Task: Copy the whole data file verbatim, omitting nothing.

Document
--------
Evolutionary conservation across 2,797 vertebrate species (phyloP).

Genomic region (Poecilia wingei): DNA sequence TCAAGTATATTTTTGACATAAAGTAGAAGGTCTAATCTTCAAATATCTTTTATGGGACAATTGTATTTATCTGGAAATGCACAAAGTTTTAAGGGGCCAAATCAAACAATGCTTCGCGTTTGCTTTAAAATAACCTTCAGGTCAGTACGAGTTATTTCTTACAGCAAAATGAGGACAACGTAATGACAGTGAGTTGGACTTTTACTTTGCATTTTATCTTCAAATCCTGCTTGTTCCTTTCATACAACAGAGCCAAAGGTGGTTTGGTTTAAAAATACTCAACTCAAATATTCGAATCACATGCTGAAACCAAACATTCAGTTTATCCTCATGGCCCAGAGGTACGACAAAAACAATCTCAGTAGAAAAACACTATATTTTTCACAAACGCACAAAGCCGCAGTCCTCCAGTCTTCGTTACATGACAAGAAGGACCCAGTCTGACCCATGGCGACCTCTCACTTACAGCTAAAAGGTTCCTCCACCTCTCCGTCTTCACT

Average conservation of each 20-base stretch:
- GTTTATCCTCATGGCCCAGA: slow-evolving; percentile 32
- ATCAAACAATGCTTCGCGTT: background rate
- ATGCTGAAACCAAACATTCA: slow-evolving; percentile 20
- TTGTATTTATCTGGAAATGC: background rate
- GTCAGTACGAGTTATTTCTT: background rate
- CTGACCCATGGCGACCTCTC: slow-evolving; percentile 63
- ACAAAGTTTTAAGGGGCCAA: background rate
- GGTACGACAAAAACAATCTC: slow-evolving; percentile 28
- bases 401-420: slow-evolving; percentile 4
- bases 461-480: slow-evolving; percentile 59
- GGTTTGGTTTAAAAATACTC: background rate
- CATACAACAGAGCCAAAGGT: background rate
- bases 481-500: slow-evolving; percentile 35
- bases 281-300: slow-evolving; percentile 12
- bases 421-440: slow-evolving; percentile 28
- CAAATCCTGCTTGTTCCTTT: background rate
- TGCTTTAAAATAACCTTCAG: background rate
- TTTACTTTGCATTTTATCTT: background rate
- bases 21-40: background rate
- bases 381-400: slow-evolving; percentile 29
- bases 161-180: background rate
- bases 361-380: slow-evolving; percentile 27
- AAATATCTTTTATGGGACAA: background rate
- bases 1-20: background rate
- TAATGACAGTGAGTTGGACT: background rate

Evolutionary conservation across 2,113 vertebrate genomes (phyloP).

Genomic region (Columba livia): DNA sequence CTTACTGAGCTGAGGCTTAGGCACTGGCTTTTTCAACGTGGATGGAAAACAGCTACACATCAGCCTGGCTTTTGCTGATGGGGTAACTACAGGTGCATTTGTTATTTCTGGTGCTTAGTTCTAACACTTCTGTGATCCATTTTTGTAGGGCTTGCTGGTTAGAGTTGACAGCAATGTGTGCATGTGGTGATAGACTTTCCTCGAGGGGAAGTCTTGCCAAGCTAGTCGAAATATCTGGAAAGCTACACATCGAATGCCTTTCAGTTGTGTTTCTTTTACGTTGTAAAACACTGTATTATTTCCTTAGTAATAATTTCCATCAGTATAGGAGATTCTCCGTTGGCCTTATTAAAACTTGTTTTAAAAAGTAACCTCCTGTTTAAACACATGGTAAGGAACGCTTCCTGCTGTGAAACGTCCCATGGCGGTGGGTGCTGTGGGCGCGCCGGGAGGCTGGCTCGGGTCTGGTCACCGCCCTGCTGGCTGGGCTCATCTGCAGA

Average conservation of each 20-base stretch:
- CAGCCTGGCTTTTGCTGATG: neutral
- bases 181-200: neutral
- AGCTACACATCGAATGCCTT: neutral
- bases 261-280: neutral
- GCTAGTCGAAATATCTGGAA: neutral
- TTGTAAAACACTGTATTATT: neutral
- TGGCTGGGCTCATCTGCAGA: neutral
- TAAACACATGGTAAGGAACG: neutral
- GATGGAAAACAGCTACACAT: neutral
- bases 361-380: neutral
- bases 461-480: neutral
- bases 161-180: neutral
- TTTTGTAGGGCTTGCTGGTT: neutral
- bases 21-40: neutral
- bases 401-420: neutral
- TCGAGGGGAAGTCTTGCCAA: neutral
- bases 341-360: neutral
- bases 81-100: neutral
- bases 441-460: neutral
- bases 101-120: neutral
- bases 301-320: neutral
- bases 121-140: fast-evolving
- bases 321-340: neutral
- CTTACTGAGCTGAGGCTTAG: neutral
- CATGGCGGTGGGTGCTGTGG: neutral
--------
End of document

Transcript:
Evolutionary conservation across 2,797 vertebrate species (phyloP).

Genomic region (Poecilia wingei): DNA sequence TCAAGTATATTTTTGACATAAAGTAGAAGGTCTAATCTTCAAATATCTTTTATGGGACAATTGTATTTATCTGGAAATGCACAAAGTTTTAAGGGGCCAAATCAAACAATGCTTCGCGTTTGCTTTAAAATAACCTTCAGGTCAGTACGAGTTATTTCTTACAGCAAAATGAGGACAACGTAATGACAGTGAGTTGGACTTTTACTTTGCATTTTATCTTCAAATCCTGCTTGTTCCTTTCATACAACAGAGCCAAAGGTGGTTTGGTTTAAAAATACTCAACTCAAATATTCGAATCACATGCTGAAACCAAACATTCAGTTTATCCTCATGGCCCAGAGGTACGACAAAAACAATCTCAGTAGAAAAACACTATATTTTTCACAAACGCACAAAGCCGCAGTCCTCCAGTCTTCGTTACATGACAAGAAGGACCCAGTCTGACCCATGGCGACCTCTCACTTACAGCTAAAAGGTTCCTCCACCTCTCCGTCTTCACT

Average conservation of each 20-base stretch:
- GTTTATCCTCATGGCCCAGA: slow-evolving; percentile 32
- ATCAAACAATGCTTCGCGTT: background rate
- ATGCTGAAACCAAACATTCA: slow-evolving; percentile 20
- TTGTATTTATCTGGAAATGC: background rate
- GTCAGTACGAGTTATTTCTT: background rate
- CTGACCCATGGCGACCTCTC: slow-evolving; percentile 63
- ACAAAGTTTTAAGGGGCCAA: background rate
- GGTACGACAAAAACAATCTC: slow-evolving; percentile 28
- bases 401-420: slow-evolving; percentile 4
- bases 461-480: slow-evolving; percentile 59
- GGTTTGGTTTAAAAATACTC: background rate
- CATACAACAGAGCCAAAGGT: background rate
- bases 481-500: slow-evolving; percentile 35
- bases 281-300: slow-evolving; percentile 12
- bases 421-440: slow-evolving; percentile 28
- CAAATCCTGCTTGTTCCTTT: background rate
- TGCTTTAAAATAACCTTCAG: background rate
- TTTACTTTGCATTTTATCTT: background rate
- bases 21-40: background rate
- bases 381-400: slow-evolving; percentile 29
- bases 161-180: background rate
- bases 361-380: slow-evolving; percentile 27
- AAATATCTTTTATGGGACAA: background rate
- bases 1-20: background rate
- TAATGACAGTGAGTTGGACT: background rate

Evolutionary conservation across 2,113 vertebrate genomes (phyloP).

Genomic region (Columba livia): DNA sequence CTTACTGAGCTGAGGCTTAGGCACTGGCTTTTTCAACGTGGATGGAAAACAGCTACACATCAGCCTGGCTTTTGCTGATGGGGTAACTACAGGTGCATTTGTTATTTCTGGTGCTTAGTTCTAACACTTCTGTGATCCATTTTTGTAGGGCTTGCTGGTTAGAGTTGACAGCAATGTGTGCATGTGGTGATAGACTTTCCTCGAGGGGAAGTCTTGCCAAGCTAGTCGAAATATCTGGAAAGCTACACATCGAATGCCTTTCAGTTGTGTTTCTTTTACGTTGTAAAACACTGTATTATTTCCTTAGTAATAATTTCCATCAGTATAGGAGATTCTCCGTTGGCCTTATTAAAACTTGTTTTAAAAAGTAACCTCCTGTTTAAACACATGGTAAGGAACGCTTCCTGCTGTGAAACGTCCCATGGCGGTGGGTGCTGTGGGCGCGCCGGGAGGCTGGCTCGGGTCTGGTCACCGCCCTGCTGGCTGGGCTCATCTGCAGA

Average conservation of each 20-base stretch:
- CAGCCTGGCTTTTGCTGATG: neutral
- bases 181-200: neutral
- AGCTACACATCGAATGCCTT: neutral
- bases 261-280: neutral
- GCTAGTCGAAATATCTGGAA: neutral
- TTGTAAAACACTGTATTATT: neutral
- TGGCTGGGCTCATCTGCAGA: neutral
- TAAACACATGGTAAGGAACG: neutral
- GATGGAAAACAGCTACACAT: neutral
- bases 361-380: neutral
- bases 461-480: neutral
- bases 161-180: neutral
- TTTTGTAGGGCTTGCTGGTT: neutral
- bases 21-40: neutral
- bases 401-420: neutral
- TCGAGGGGAAGTCTTGCCAA: neutral
- bases 341-360: neutral
- bases 81-100: neutral
- bases 441-460: neutral
- bases 101-120: neutral
- bases 301-320: neutral
- bases 121-140: fast-evolving
- bases 321-340: neutral
- CTTACTGAGCTGAGGCTTAG: neutral
- CATGGCGGTGGGTGCTGTGG: neutral